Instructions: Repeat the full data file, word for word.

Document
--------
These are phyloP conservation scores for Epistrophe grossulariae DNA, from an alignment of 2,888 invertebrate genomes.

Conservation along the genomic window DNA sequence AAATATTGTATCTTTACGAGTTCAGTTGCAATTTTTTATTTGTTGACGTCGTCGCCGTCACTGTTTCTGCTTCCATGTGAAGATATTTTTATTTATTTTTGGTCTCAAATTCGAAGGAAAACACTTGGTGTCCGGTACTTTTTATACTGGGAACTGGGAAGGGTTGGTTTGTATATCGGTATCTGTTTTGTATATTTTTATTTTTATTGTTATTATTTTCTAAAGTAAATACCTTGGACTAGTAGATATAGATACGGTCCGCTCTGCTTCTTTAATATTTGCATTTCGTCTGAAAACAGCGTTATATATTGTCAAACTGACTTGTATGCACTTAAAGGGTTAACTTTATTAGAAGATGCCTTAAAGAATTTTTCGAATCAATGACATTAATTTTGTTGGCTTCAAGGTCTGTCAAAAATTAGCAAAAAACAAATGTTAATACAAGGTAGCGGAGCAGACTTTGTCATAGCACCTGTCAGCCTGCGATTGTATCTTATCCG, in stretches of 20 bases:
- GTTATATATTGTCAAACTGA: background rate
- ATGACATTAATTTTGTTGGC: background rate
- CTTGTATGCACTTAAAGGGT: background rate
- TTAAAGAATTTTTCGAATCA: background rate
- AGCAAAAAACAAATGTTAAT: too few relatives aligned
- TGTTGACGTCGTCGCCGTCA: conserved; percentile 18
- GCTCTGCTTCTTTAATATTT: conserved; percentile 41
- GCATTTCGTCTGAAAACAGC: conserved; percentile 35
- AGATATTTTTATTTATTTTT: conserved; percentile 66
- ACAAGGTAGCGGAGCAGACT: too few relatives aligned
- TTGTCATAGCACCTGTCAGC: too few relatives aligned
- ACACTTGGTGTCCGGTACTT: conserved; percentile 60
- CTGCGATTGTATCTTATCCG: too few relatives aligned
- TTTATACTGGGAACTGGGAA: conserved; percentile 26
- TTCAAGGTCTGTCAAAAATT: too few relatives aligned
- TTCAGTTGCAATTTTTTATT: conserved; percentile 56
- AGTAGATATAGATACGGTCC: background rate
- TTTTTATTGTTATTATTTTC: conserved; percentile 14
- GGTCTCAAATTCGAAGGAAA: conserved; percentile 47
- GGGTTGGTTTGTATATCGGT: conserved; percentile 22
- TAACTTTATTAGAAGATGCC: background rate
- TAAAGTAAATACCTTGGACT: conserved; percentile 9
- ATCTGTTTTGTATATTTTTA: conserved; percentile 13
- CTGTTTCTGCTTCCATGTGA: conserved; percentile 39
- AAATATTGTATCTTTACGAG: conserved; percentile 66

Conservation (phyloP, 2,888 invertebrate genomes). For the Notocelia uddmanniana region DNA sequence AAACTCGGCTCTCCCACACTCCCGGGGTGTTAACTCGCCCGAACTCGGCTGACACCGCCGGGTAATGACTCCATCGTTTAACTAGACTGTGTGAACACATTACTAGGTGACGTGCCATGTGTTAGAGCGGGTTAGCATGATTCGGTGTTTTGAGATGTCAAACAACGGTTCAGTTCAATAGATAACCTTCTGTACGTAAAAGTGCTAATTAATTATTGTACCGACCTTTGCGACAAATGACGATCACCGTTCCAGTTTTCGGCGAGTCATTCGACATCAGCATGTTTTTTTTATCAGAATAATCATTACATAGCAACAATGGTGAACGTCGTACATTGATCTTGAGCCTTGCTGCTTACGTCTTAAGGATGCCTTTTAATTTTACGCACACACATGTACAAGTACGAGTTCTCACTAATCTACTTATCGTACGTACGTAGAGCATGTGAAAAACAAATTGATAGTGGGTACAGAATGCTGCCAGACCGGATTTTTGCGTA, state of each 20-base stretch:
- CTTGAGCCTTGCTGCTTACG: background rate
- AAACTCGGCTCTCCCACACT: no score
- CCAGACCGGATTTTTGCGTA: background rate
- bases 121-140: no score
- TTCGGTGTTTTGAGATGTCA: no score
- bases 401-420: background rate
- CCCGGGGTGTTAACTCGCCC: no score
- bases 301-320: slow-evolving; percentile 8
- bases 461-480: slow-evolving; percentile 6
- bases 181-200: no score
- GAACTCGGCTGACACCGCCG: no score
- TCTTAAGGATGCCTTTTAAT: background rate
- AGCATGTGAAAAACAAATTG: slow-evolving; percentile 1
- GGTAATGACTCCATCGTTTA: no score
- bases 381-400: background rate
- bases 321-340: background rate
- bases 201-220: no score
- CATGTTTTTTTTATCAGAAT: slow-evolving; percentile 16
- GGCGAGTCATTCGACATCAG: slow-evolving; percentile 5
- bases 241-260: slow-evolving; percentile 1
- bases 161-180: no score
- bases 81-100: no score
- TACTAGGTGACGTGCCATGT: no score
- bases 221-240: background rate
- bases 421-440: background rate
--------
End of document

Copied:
These are phyloP conservation scores for Epistrophe grossulariae DNA, from an alignment of 2,888 invertebrate genomes.

Conservation along the genomic window DNA sequence AAATATTGTATCTTTACGAGTTCAGTTGCAATTTTTTATTTGTTGACGTCGTCGCCGTCACTGTTTCTGCTTCCATGTGAAGATATTTTTATTTATTTTTGGTCTCAAATTCGAAGGAAAACACTTGGTGTCCGGTACTTTTTATACTGGGAACTGGGAAGGGTTGGTTTGTATATCGGTATCTGTTTTGTATATTTTTATTTTTATTGTTATTATTTTCTAAAGTAAATACCTTGGACTAGTAGATATAGATACGGTCCGCTCTGCTTCTTTAATATTTGCATTTCGTCTGAAAACAGCGTTATATATTGTCAAACTGACTTGTATGCACTTAAAGGGTTAACTTTATTAGAAGATGCCTTAAAGAATTTTTCGAATCAATGACATTAATTTTGTTGGCTTCAAGGTCTGTCAAAAATTAGCAAAAAACAAATGTTAATACAAGGTAGCGGAGCAGACTTTGTCATAGCACCTGTCAGCCTGCGATTGTATCTTATCCG, in stretches of 20 bases:
- GTTATATATTGTCAAACTGA: background rate
- ATGACATTAATTTTGTTGGC: background rate
- CTTGTATGCACTTAAAGGGT: background rate
- TTAAAGAATTTTTCGAATCA: background rate
- AGCAAAAAACAAATGTTAAT: too few relatives aligned
- TGTTGACGTCGTCGCCGTCA: conserved; percentile 18
- GCTCTGCTTCTTTAATATTT: conserved; percentile 41
- GCATTTCGTCTGAAAACAGC: conserved; percentile 35
- AGATATTTTTATTTATTTTT: conserved; percentile 66
- ACAAGGTAGCGGAGCAGACT: too few relatives aligned
- TTGTCATAGCACCTGTCAGC: too few relatives aligned
- ACACTTGGTGTCCGGTACTT: conserved; percentile 60
- CTGCGATTGTATCTTATCCG: too few relatives aligned
- TTTATACTGGGAACTGGGAA: conserved; percentile 26
- TTCAAGGTCTGTCAAAAATT: too few relatives aligned
- TTCAGTTGCAATTTTTTATT: conserved; percentile 56
- AGTAGATATAGATACGGTCC: background rate
- TTTTTATTGTTATTATTTTC: conserved; percentile 14
- GGTCTCAAATTCGAAGGAAA: conserved; percentile 47
- GGGTTGGTTTGTATATCGGT: conserved; percentile 22
- TAACTTTATTAGAAGATGCC: background rate
- TAAAGTAAATACCTTGGACT: conserved; percentile 9
- ATCTGTTTTGTATATTTTTA: conserved; percentile 13
- CTGTTTCTGCTTCCATGTGA: conserved; percentile 39
- AAATATTGTATCTTTACGAG: conserved; percentile 66

Conservation (phyloP, 2,888 invertebrate genomes). For the Notocelia uddmanniana region DNA sequence AAACTCGGCTCTCCCACACTCCCGGGGTGTTAACTCGCCCGAACTCGGCTGACACCGCCGGGTAATGACTCCATCGTTTAACTAGACTGTGTGAACACATTACTAGGTGACGTGCCATGTGTTAGAGCGGGTTAGCATGATTCGGTGTTTTGAGATGTCAAACAACGGTTCAGTTCAATAGATAACCTTCTGTACGTAAAAGTGCTAATTAATTATTGTACCGACCTTTGCGACAAATGACGATCACCGTTCCAGTTTTCGGCGAGTCATTCGACATCAGCATGTTTTTTTTATCAGAATAATCATTACATAGCAACAATGGTGAACGTCGTACATTGATCTTGAGCCTTGCTGCTTACGTCTTAAGGATGCCTTTTAATTTTACGCACACACATGTACAAGTACGAGTTCTCACTAATCTACTTATCGTACGTACGTAGAGCATGTGAAAAACAAATTGATAGTGGGTACAGAATGCTGCCAGACCGGATTTTTGCGTA, state of each 20-base stretch:
- CTTGAGCCTTGCTGCTTACG: background rate
- AAACTCGGCTCTCCCACACT: no score
- CCAGACCGGATTTTTGCGTA: background rate
- bases 121-140: no score
- TTCGGTGTTTTGAGATGTCA: no score
- bases 401-420: background rate
- CCCGGGGTGTTAACTCGCCC: no score
- bases 301-320: slow-evolving; percentile 8
- bases 461-480: slow-evolving; percentile 6
- bases 181-200: no score
- GAACTCGGCTGACACCGCCG: no score
- TCTTAAGGATGCCTTTTAAT: background rate
- AGCATGTGAAAAACAAATTG: slow-evolving; percentile 1
- GGTAATGACTCCATCGTTTA: no score
- bases 381-400: background rate
- bases 321-340: background rate
- bases 201-220: no score
- CATGTTTTTTTTATCAGAAT: slow-evolving; percentile 16
- GGCGAGTCATTCGACATCAG: slow-evolving; percentile 5
- bases 241-260: slow-evolving; percentile 1
- bases 161-180: no score
- bases 81-100: no score
- TACTAGGTGACGTGCCATGT: no score
- bases 221-240: background rate
- bases 421-440: background rate